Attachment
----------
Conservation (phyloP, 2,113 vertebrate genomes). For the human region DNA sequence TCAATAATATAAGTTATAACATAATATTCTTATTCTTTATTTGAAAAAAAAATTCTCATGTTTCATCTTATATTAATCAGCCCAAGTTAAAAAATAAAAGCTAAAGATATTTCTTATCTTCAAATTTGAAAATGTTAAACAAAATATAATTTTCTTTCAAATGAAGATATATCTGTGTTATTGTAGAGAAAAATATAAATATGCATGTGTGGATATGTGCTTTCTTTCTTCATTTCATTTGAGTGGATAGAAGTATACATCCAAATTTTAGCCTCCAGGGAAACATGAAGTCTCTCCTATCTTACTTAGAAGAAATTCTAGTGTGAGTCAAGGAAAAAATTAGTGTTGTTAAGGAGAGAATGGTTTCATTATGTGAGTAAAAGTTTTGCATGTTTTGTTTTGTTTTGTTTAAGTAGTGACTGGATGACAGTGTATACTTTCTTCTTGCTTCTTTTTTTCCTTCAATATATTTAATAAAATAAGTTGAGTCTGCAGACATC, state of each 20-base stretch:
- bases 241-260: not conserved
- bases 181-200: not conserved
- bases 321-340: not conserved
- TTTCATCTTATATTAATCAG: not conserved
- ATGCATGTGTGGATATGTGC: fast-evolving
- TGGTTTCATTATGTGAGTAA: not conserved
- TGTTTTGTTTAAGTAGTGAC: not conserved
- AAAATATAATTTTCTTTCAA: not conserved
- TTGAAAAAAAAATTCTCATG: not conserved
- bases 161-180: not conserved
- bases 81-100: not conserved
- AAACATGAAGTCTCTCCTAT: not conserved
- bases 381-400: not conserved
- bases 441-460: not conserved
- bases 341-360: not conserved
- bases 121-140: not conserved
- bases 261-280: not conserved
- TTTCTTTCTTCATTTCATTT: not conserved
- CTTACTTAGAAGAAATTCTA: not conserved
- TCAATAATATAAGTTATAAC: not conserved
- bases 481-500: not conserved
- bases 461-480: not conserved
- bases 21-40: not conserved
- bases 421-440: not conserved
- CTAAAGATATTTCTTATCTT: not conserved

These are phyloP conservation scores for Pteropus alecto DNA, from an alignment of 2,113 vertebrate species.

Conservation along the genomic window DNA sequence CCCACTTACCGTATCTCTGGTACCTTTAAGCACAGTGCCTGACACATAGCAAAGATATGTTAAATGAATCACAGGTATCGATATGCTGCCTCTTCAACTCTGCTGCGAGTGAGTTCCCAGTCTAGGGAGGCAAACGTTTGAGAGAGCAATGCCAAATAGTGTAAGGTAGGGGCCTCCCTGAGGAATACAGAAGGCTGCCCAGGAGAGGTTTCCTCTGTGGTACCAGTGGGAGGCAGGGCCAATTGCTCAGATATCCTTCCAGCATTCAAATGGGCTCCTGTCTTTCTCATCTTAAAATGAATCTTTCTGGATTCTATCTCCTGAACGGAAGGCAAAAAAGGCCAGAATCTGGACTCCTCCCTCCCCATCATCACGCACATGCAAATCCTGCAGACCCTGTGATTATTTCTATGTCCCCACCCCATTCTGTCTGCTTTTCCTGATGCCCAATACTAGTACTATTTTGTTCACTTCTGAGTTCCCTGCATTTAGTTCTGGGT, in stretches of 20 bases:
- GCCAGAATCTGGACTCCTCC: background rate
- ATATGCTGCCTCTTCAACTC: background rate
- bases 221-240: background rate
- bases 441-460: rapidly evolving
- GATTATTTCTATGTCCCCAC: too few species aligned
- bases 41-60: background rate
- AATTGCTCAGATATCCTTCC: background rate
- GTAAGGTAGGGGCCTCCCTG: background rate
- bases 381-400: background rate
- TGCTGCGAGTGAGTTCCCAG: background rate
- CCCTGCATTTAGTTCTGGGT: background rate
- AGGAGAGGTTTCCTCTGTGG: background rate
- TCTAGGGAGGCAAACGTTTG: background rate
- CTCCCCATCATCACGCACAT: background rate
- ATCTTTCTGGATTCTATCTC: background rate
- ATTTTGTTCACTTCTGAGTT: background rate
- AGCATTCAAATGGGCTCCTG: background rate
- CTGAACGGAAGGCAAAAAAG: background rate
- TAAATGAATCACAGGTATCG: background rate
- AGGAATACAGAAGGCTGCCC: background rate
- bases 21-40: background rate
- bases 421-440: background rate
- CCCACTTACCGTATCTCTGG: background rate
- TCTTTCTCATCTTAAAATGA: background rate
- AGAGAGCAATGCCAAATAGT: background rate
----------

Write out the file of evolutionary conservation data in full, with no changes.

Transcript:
Conservation (phyloP, 2,113 vertebrate genomes). For the human region DNA sequence TCAATAATATAAGTTATAACATAATATTCTTATTCTTTATTTGAAAAAAAAATTCTCATGTTTCATCTTATATTAATCAGCCCAAGTTAAAAAATAAAAGCTAAAGATATTTCTTATCTTCAAATTTGAAAATGTTAAACAAAATATAATTTTCTTTCAAATGAAGATATATCTGTGTTATTGTAGAGAAAAATATAAATATGCATGTGTGGATATGTGCTTTCTTTCTTCATTTCATTTGAGTGGATAGAAGTATACATCCAAATTTTAGCCTCCAGGGAAACATGAAGTCTCTCCTATCTTACTTAGAAGAAATTCTAGTGTGAGTCAAGGAAAAAATTAGTGTTGTTAAGGAGAGAATGGTTTCATTATGTGAGTAAAAGTTTTGCATGTTTTGTTTTGTTTTGTTTAAGTAGTGACTGGATGACAGTGTATACTTTCTTCTTGCTTCTTTTTTTCCTTCAATATATTTAATAAAATAAGTTGAGTCTGCAGACATC, state of each 20-base stretch:
- bases 241-260: not conserved
- bases 181-200: not conserved
- bases 321-340: not conserved
- TTTCATCTTATATTAATCAG: not conserved
- ATGCATGTGTGGATATGTGC: fast-evolving
- TGGTTTCATTATGTGAGTAA: not conserved
- TGTTTTGTTTAAGTAGTGAC: not conserved
- AAAATATAATTTTCTTTCAA: not conserved
- TTGAAAAAAAAATTCTCATG: not conserved
- bases 161-180: not conserved
- bases 81-100: not conserved
- AAACATGAAGTCTCTCCTAT: not conserved
- bases 381-400: not conserved
- bases 441-460: not conserved
- bases 341-360: not conserved
- bases 121-140: not conserved
- bases 261-280: not conserved
- TTTCTTTCTTCATTTCATTT: not conserved
- CTTACTTAGAAGAAATTCTA: not conserved
- TCAATAATATAAGTTATAAC: not conserved
- bases 481-500: not conserved
- bases 461-480: not conserved
- bases 21-40: not conserved
- bases 421-440: not conserved
- CTAAAGATATTTCTTATCTT: not conserved

These are phyloP conservation scores for Pteropus alecto DNA, from an alignment of 2,113 vertebrate species.

Conservation along the genomic window DNA sequence CCCACTTACCGTATCTCTGGTACCTTTAAGCACAGTGCCTGACACATAGCAAAGATATGTTAAATGAATCACAGGTATCGATATGCTGCCTCTTCAACTCTGCTGCGAGTGAGTTCCCAGTCTAGGGAGGCAAACGTTTGAGAGAGCAATGCCAAATAGTGTAAGGTAGGGGCCTCCCTGAGGAATACAGAAGGCTGCCCAGGAGAGGTTTCCTCTGTGGTACCAGTGGGAGGCAGGGCCAATTGCTCAGATATCCTTCCAGCATTCAAATGGGCTCCTGTCTTTCTCATCTTAAAATGAATCTTTCTGGATTCTATCTCCTGAACGGAAGGCAAAAAAGGCCAGAATCTGGACTCCTCCCTCCCCATCATCACGCACATGCAAATCCTGCAGACCCTGTGATTATTTCTATGTCCCCACCCCATTCTGTCTGCTTTTCCTGATGCCCAATACTAGTACTATTTTGTTCACTTCTGAGTTCCCTGCATTTAGTTCTGGGT, in stretches of 20 bases:
- GCCAGAATCTGGACTCCTCC: background rate
- ATATGCTGCCTCTTCAACTC: background rate
- bases 221-240: background rate
- bases 441-460: rapidly evolving
- GATTATTTCTATGTCCCCAC: too few species aligned
- bases 41-60: background rate
- AATTGCTCAGATATCCTTCC: background rate
- GTAAGGTAGGGGCCTCCCTG: background rate
- bases 381-400: background rate
- TGCTGCGAGTGAGTTCCCAG: background rate
- CCCTGCATTTAGTTCTGGGT: background rate
- AGGAGAGGTTTCCTCTGTGG: background rate
- TCTAGGGAGGCAAACGTTTG: background rate
- CTCCCCATCATCACGCACAT: background rate
- ATCTTTCTGGATTCTATCTC: background rate
- ATTTTGTTCACTTCTGAGTT: background rate
- AGCATTCAAATGGGCTCCTG: background rate
- CTGAACGGAAGGCAAAAAAG: background rate
- TAAATGAATCACAGGTATCG: background rate
- AGGAATACAGAAGGCTGCCC: background rate
- bases 21-40: background rate
- bases 421-440: background rate
- CCCACTTACCGTATCTCTGG: background rate
- TCTTTCTCATCTTAAAATGA: background rate
- AGAGAGCAATGCCAAATAGT: background rate